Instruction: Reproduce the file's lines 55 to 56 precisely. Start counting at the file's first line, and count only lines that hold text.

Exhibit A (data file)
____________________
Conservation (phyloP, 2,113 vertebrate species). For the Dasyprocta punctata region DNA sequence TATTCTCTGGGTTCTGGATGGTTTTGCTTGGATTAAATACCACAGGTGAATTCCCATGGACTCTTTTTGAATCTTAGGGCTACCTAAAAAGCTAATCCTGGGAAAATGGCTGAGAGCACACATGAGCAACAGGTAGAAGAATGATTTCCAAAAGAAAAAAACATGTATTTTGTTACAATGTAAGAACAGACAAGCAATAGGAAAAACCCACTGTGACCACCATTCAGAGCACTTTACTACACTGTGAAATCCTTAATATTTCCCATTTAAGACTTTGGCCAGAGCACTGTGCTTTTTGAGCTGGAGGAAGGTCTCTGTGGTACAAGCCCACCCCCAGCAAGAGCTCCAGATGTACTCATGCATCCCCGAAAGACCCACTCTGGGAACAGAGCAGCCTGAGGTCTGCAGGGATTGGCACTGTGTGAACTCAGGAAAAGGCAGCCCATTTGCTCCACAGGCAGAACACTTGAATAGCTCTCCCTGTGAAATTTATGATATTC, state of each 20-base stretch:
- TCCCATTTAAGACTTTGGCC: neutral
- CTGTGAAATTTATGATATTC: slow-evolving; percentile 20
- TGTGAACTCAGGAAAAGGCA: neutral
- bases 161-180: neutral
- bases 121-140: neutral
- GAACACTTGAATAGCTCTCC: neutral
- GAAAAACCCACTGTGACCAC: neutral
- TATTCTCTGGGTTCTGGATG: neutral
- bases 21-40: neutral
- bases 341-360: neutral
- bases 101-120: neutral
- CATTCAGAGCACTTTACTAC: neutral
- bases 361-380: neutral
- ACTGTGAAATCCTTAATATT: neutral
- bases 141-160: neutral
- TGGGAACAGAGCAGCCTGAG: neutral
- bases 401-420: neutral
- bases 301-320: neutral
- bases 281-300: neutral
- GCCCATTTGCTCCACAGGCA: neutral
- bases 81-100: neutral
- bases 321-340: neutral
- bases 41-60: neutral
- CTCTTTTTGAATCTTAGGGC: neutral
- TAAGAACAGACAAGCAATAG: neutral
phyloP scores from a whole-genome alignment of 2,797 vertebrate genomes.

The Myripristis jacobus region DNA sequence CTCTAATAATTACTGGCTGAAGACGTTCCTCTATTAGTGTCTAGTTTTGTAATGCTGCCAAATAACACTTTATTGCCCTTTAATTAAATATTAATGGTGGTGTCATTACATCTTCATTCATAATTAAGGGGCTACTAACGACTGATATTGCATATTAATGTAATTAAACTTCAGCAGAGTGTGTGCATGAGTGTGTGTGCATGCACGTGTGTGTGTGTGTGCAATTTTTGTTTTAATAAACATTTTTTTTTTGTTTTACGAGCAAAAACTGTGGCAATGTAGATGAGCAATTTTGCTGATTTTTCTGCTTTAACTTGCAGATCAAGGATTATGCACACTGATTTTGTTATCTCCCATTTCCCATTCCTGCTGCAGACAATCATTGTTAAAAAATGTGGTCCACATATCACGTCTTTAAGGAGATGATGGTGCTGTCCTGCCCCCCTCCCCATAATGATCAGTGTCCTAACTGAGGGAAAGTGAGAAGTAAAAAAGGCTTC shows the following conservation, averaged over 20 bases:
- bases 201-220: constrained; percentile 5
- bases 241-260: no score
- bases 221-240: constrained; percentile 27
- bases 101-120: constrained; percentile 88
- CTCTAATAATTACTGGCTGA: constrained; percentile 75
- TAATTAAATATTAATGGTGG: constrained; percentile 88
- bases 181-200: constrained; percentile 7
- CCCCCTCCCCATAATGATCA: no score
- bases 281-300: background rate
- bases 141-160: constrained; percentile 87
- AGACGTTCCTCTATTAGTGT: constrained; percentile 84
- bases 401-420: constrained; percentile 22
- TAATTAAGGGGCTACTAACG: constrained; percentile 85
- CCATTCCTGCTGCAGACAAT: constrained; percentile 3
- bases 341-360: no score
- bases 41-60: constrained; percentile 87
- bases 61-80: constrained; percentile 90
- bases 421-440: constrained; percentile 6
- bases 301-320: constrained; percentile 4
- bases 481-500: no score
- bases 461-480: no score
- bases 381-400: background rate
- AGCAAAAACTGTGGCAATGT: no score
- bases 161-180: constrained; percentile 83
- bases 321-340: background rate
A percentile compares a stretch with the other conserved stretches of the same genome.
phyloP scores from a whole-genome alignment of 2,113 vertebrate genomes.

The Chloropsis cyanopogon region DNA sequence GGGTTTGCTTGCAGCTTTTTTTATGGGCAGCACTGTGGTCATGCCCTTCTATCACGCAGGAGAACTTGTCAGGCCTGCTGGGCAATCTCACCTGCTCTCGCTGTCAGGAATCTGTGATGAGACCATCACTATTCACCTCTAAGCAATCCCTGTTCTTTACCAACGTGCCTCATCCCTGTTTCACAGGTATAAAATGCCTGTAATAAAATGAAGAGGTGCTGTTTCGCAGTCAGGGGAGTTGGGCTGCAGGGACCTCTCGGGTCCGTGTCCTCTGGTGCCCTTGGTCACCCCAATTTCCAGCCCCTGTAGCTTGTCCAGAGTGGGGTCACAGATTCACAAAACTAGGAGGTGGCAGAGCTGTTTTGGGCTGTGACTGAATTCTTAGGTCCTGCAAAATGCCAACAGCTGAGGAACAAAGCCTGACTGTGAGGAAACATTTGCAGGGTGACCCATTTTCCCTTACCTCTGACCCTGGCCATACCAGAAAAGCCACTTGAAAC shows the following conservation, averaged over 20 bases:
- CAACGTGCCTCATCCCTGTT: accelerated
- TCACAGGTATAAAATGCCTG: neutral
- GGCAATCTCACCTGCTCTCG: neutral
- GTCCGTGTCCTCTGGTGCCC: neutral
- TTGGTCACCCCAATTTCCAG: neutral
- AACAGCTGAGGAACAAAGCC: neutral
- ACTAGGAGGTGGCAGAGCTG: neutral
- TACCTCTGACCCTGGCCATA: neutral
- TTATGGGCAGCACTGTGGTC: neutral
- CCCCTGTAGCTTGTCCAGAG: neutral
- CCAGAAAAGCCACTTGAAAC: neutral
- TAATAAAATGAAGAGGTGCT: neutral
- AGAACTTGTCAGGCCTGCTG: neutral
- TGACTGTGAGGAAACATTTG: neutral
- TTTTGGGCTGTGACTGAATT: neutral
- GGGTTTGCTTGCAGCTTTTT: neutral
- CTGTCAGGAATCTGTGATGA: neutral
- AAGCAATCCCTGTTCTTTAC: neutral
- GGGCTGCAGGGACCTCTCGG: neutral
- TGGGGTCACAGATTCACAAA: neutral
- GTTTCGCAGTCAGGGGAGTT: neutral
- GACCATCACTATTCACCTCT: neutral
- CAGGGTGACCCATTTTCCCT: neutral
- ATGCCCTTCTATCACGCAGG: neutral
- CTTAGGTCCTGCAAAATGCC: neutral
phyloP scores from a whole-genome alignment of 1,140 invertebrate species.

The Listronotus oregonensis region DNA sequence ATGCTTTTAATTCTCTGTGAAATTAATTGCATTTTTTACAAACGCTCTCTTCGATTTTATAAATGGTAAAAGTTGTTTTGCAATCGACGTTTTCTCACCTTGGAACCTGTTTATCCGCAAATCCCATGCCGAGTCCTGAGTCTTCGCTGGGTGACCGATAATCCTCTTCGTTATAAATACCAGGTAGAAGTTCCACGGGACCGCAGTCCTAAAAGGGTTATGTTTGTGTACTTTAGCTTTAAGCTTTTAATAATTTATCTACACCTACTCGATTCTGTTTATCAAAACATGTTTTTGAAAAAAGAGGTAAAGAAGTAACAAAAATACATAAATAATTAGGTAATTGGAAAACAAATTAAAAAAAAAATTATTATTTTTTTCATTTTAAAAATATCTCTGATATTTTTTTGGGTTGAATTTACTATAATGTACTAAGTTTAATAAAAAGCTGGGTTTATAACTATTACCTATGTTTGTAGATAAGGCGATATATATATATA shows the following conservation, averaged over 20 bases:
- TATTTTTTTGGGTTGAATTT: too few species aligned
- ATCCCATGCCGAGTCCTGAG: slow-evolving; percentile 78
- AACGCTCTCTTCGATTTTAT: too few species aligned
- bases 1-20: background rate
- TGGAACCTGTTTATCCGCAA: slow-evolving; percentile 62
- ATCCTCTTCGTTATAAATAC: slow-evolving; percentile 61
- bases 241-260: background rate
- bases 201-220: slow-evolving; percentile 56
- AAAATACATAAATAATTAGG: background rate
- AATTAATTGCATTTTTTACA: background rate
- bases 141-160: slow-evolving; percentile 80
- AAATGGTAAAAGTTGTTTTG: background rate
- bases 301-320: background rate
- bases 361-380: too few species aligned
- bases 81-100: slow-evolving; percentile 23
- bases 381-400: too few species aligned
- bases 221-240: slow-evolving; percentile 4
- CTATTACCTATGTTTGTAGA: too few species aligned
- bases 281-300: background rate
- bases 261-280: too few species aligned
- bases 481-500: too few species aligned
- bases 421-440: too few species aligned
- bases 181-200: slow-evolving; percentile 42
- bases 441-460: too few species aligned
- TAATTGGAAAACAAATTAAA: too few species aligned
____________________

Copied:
phyloP scores from a whole-genome alignment of 2,113 vertebrate genomes.

The Chloropsis cyanopogon region DNA sequence GGGTTTGCTTGCAGCTTTTTTTATGGGCAGCACTGTGGTCATGCCCTTCTATCACGCAGGAGAACTTGTCAGGCCTGCTGGGCAATCTCACCTGCTCTCGCTGTCAGGAATCTGTGATGAGACCATCACTATTCACCTCTAAGCAATCCCTGTTCTTTACCAACGTGCCTCATCCCTGTTTCACAGGTATAAAATGCCTGTAATAAAATGAAGAGGTGCTGTTTCGCAGTCAGGGGAGTTGGGCTGCAGGGACCTCTCGGGTCCGTGTCCTCTGGTGCCCTTGGTCACCCCAATTTCCAGCCCCTGTAGCTTGTCCAGAGTGGGGTCACAGATTCACAAAACTAGGAGGTGGCAGAGCTGTTTTGGGCTGTGACTGAATTCTTAGGTCCTGCAAAATGCCAACAGCTGAGGAACAAAGCCTGACTGTGAGGAAACATTTGCAGGGTGACCCATTTTCCCTTACCTCTGACCCTGGCCATACCAGAAAAGCCACTTGAAAC shows the following conservation, averaged over 20 bases: